This is nothing to be afraid of. I bet there are more than a few religious people who have cursed their God/given up belief in their final hour because it let them die.

    Also: Atheism is not anti-religion, but some atheists are. Big difference.
     
  11. Xz

    Xz Administrator Staff Member

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    No.

    The term atheism originated from the Greek ἄθεος (atheos), meaning "without god".
     
  12. Archmage Orintil

    Archmage Orintil New Member

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    Pretty much. Most anti-theists are also atheists, but there's also anti-theists who believes in a god/creator, but are against organised religions.
     
  13. Drog Alt

    Drog Alt New Member

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    My point is that most people who call themselves "atheists" turn out to really hate religion. Some even go so far as to devote themselves to try and prove that God doesn't exist.

    People like me who just don't give a damn about religion usually simply say "I don't believe in anything".
     
  14. Wolfsbane

    Wolfsbane Well-Known Member

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    Ergo, you're an atheist. Or, if you're unsure, an agnostic.
     
  15. Jungle Japes

    Jungle Japes Well-Known Member

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    Incapable of logical thought? Why, because I don't believe that nothing suddenly and for no reason exploded into everything?


    The Law of Moses never applied to Gentiles, as you would know if you had ever read the complete canon rather than picking verses out of context in an attempt to make asinine arguments about religion. And as was pointed out countless times in the New Testament, the law was never intended to make people righteous. The law was given to reveal the unrighteousness of man and the need for a savior. And, as the savior Himself said, "Let him who has no sin throw the first stone."
     
  16. magikot

    magikot New Member

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    I'll worship Cthulhu and let him eat me on my death bed. My soul makes his tummy happy.
     
  17. wayne-scales

    wayne-scales Well-Known Member

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    I used to be one of the first to start a barrage on religion, as it is completely unnecessary and stupid; however, almost against my will, I have recognized that things like reason and faith, while pretty much mutually exclusive in their important aspects, are just different. Thomas Aquinas wrote, in his Summa Theologica, that you can't really argue faith with someone who doesn't believe in it; you can argue with a believing heretic, by quoting scripture etc., but it's like trying to prove physical theories to someone who just won't accept maths or reason at all if you endeavour to convert someone to faith while they abhor and reject its very essence.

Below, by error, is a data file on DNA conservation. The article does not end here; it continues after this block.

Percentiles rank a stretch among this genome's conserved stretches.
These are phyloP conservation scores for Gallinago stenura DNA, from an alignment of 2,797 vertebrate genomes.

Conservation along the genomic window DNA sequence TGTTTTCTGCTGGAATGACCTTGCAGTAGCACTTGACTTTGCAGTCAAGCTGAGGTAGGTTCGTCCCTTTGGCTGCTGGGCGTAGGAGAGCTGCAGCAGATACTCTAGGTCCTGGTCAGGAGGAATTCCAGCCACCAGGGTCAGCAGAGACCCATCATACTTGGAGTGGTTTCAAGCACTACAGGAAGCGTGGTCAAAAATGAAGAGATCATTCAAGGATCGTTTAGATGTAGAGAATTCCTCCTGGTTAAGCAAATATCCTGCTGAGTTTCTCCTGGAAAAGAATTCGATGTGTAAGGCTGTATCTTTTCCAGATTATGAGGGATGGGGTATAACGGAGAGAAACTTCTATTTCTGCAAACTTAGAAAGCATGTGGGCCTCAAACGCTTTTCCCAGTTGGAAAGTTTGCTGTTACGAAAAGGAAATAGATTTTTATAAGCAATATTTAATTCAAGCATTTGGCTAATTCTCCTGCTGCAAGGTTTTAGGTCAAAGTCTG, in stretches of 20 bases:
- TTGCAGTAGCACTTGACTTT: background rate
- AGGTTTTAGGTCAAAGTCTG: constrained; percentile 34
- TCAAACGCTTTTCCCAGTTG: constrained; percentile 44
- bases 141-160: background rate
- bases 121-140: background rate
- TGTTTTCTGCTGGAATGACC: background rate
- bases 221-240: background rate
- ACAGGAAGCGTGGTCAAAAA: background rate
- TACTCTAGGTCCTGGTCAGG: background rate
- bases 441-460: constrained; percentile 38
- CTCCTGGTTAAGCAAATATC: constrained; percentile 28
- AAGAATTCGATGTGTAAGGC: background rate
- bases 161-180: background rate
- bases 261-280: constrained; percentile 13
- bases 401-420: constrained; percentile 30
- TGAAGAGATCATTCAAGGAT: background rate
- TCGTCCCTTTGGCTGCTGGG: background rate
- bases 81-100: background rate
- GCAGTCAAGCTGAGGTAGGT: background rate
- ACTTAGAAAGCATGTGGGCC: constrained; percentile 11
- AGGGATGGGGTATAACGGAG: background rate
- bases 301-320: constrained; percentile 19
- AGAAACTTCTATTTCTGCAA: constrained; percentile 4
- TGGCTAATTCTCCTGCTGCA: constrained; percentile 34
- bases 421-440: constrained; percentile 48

I'm not religious, and I'm not anti-religious. I suppose I'm non-theist, cause I just don't get how you could come up with something like that. If we'd never heard of Jesus or God, or any of those fine gents, to the day, I don't really see that someone would concoct it as a valid explanation of anything with everything that we now know and everything that we now know that we will later know. It just seems kinda stupid when you consider it rationally, and it's merely the remnants of a time when we just kinda made up fairy-stories to explain things (pre-585 BC?); but I don't really think it's meant to be considered rationally at all. Faith is just like a completely different mode of investigation, which is completely distinct from reason, which does make it senseless and ludicrous; but those who are of Faith shouldn't really care, by definition and distinction.